Most readers will remember U.S. Robotics being as synonymous to the Internet as Google is today. U.S. Robotics was a screeching beige box that allowed Internet users to connect at 54 Kbps a second. Apparently, the company is still squeaking along but at pace comparable to their then ubiquitous modem.
However, Platinum Equity, the Beverly Hills-based private equity firm has agreed to acquire the company. The exact price of the deal was not announced, but in an interview last year Joe Hartnett, CEO of Robotics, said he’d be looking for between $30 million to $50 million. Sources have confirmed the ballpark figure and said it was an all cash offer with the possibility that the firm would take on some leverage after the deal closes.
U.S. Robotics currently has revenue of $150 million and a 60% share in the analog modem market. Though the company doesn’t have much in the way of patents, it does have a history of innovation. Founded in 1976, the company set standards for data transfer throughout the next few decades as well as acquired Palm Inc. in 1995. 3Com bought the whole entity in 1997 and spun off Palm as well as U.S. Robotics in 2000, keeping the patents and leaving the company to fend for itself in a declining market.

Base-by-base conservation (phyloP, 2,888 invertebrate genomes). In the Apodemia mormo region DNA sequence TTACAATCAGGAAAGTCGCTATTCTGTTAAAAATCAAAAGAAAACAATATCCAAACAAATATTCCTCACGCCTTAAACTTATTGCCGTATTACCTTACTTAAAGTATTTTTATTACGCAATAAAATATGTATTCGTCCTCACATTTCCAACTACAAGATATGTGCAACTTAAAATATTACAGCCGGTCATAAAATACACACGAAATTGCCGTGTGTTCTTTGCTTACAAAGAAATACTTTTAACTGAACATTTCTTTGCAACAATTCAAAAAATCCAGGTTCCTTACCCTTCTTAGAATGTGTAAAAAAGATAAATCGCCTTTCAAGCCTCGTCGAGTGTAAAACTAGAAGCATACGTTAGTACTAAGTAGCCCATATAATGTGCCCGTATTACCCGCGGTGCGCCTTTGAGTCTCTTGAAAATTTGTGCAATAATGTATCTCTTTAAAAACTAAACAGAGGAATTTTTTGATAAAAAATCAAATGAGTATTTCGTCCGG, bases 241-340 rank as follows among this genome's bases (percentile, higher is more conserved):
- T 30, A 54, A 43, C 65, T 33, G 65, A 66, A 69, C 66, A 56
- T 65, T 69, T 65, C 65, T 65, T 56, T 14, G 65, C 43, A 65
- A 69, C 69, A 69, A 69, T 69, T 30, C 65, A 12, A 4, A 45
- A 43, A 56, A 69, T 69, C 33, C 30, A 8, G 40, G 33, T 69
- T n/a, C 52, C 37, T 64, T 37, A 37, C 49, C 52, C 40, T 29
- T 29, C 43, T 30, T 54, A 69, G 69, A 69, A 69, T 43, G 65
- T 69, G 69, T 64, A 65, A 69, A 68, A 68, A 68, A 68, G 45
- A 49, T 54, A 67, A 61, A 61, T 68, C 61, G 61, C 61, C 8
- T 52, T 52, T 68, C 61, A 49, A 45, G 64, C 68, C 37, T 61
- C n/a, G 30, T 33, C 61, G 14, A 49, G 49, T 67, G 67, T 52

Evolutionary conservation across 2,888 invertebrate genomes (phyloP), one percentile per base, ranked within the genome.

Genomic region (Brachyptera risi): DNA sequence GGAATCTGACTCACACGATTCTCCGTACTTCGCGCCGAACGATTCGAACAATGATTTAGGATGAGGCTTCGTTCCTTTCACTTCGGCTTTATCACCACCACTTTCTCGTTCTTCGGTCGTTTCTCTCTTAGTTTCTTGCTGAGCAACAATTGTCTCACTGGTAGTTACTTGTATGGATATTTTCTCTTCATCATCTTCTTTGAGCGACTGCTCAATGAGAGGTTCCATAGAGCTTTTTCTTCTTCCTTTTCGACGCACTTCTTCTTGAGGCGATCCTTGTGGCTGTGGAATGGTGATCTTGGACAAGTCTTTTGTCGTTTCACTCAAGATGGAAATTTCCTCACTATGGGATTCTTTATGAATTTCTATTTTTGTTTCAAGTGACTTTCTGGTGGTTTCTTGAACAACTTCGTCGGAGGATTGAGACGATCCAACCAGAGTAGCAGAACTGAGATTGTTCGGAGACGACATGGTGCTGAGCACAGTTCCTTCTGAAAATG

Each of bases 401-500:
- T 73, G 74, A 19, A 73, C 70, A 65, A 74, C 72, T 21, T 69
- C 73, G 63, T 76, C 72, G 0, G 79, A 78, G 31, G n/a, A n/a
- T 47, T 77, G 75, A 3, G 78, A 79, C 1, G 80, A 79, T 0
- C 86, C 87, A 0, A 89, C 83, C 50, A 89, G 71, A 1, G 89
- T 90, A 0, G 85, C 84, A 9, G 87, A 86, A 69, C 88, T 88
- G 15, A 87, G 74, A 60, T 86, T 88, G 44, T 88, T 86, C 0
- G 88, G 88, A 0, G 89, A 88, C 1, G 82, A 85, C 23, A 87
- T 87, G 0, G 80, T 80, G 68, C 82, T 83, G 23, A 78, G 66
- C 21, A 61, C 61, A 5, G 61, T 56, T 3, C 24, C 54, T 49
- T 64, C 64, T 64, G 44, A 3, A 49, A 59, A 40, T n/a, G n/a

Through what is starting to be a Platinum staple, the firm sees an opportunity where others see a dying business. Mark Barnhill, senior vice president, confirmed, “While the market for dial-up modems is declining, it’s not declining at nearly the rate we thought it would be. Plenty of small businesses like gas stations and their point-of-sale systems still use it and don’t have any plans on changing it.”
Barnhill continues, “We plan on this being a platform for us as the wireless and broadband market grows and that’s what Joe [Hartnett, CEO] was looking for, someone who had the capacity to assertively grow the business.”